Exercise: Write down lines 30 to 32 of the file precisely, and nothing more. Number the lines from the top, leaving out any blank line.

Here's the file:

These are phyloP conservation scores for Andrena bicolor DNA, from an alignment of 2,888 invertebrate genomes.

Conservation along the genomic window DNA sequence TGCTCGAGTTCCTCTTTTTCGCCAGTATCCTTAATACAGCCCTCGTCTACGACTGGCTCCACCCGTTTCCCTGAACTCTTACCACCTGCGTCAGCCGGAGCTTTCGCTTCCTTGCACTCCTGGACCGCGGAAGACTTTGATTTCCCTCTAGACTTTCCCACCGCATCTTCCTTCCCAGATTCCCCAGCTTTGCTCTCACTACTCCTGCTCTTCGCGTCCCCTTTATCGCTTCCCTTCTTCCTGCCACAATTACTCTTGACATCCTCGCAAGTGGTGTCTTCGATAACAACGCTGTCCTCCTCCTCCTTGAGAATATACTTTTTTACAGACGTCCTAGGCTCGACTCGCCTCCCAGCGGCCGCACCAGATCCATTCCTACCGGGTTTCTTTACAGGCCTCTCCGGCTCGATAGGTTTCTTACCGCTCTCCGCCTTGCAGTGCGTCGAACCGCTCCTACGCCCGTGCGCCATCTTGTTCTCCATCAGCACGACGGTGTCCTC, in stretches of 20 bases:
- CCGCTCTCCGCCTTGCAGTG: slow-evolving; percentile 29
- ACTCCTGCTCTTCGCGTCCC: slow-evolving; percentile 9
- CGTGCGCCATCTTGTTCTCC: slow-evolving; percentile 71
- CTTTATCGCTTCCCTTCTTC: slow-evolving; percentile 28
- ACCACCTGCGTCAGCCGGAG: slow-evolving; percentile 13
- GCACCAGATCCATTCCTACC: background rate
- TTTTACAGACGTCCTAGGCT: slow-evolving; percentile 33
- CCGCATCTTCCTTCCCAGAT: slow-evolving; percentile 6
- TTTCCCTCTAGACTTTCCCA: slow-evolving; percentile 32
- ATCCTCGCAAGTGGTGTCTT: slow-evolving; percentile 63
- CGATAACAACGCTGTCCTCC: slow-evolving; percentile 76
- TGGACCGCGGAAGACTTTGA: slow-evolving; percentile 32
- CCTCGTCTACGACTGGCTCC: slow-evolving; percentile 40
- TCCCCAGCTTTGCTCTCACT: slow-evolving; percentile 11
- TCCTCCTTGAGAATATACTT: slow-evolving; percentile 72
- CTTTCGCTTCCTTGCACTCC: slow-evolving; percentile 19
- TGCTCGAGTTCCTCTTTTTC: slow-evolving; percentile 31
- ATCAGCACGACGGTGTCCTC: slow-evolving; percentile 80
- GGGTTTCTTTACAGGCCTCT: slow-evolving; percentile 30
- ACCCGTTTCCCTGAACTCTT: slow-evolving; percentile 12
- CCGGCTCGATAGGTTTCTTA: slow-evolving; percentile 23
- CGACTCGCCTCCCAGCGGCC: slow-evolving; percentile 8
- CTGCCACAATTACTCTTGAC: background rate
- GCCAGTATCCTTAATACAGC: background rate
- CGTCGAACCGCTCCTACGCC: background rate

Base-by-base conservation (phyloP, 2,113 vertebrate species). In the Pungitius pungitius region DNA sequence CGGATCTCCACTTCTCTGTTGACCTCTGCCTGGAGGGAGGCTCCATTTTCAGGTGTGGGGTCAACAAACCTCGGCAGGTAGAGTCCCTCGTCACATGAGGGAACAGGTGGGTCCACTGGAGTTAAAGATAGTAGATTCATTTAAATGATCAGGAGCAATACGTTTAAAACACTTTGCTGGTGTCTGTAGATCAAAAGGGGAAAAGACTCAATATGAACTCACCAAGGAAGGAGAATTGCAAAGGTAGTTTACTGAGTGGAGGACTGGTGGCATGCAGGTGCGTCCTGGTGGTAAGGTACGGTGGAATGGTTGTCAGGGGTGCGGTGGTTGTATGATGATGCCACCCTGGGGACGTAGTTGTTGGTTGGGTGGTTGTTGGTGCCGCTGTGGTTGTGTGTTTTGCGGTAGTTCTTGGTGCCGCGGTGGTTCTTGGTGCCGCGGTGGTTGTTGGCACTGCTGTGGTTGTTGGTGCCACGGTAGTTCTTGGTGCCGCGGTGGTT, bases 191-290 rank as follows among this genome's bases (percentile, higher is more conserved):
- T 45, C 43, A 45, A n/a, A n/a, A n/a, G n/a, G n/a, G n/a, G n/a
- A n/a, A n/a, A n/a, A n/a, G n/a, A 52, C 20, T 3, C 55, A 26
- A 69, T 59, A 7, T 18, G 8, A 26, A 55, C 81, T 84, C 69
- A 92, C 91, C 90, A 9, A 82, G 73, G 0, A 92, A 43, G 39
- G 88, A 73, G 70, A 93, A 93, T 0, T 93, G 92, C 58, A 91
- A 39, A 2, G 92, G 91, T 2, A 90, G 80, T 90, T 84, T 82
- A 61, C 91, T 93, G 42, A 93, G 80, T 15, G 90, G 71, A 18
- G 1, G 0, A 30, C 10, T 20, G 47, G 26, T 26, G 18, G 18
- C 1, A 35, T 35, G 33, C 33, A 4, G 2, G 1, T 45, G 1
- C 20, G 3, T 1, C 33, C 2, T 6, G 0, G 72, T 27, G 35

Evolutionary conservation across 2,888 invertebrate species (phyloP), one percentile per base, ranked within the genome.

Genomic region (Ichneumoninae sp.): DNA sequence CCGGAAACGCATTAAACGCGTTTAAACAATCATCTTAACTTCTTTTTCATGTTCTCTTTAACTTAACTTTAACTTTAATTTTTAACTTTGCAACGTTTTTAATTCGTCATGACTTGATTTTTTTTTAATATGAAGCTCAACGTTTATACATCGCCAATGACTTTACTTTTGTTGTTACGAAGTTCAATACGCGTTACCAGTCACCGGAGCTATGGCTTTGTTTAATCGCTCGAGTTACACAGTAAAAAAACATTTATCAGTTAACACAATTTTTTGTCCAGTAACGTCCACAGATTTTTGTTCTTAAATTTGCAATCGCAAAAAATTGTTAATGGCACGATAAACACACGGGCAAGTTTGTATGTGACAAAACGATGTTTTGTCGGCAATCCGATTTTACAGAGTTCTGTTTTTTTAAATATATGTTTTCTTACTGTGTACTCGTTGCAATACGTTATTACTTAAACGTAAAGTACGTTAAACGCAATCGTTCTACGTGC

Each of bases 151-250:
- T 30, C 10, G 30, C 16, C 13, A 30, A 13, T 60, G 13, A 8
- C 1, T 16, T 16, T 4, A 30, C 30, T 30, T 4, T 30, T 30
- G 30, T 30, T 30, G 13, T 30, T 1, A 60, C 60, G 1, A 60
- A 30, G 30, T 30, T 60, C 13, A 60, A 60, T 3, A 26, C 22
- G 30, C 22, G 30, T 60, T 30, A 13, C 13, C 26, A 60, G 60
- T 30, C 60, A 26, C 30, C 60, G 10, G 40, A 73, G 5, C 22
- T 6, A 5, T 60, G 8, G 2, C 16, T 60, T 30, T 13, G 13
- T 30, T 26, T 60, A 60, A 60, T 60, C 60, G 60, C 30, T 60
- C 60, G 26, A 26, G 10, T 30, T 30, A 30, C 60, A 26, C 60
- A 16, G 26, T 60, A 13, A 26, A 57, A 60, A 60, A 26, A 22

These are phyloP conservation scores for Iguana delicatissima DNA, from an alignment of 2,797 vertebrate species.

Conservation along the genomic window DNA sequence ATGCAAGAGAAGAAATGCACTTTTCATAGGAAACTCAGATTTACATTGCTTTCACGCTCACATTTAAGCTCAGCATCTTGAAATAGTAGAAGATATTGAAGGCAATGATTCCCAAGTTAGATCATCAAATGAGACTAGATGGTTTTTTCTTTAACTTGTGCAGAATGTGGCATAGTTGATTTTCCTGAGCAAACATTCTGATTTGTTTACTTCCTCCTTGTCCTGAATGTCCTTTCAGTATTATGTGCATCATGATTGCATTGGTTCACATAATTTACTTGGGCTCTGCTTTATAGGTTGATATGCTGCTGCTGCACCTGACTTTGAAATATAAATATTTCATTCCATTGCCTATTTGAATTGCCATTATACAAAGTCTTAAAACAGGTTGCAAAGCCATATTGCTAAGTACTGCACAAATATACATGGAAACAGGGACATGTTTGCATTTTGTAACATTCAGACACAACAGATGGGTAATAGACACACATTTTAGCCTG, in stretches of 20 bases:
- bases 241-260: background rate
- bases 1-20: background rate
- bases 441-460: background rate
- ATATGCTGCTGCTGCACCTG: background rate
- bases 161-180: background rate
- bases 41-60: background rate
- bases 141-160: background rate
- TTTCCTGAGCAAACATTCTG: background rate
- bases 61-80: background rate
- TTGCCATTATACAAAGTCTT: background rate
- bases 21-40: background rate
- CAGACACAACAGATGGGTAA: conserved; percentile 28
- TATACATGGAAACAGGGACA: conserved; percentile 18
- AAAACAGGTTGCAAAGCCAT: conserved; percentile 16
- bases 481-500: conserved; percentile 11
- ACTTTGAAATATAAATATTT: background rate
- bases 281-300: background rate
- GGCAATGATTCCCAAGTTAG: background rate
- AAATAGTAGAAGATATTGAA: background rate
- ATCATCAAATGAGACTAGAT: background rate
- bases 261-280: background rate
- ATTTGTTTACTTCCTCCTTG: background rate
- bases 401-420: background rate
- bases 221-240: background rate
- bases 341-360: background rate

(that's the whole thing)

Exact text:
- A n/a, A n/a, A n/a, A n/a, G n/a, A 52, C 20, T 3, C 55, A 26
- A 69, T 59, A 7, T 18, G 8, A 26, A 55, C 81, T 84, C 69
- A 92, C 91, C 90, A 9, A 82, G 73, G 0, A 92, A 43, G 39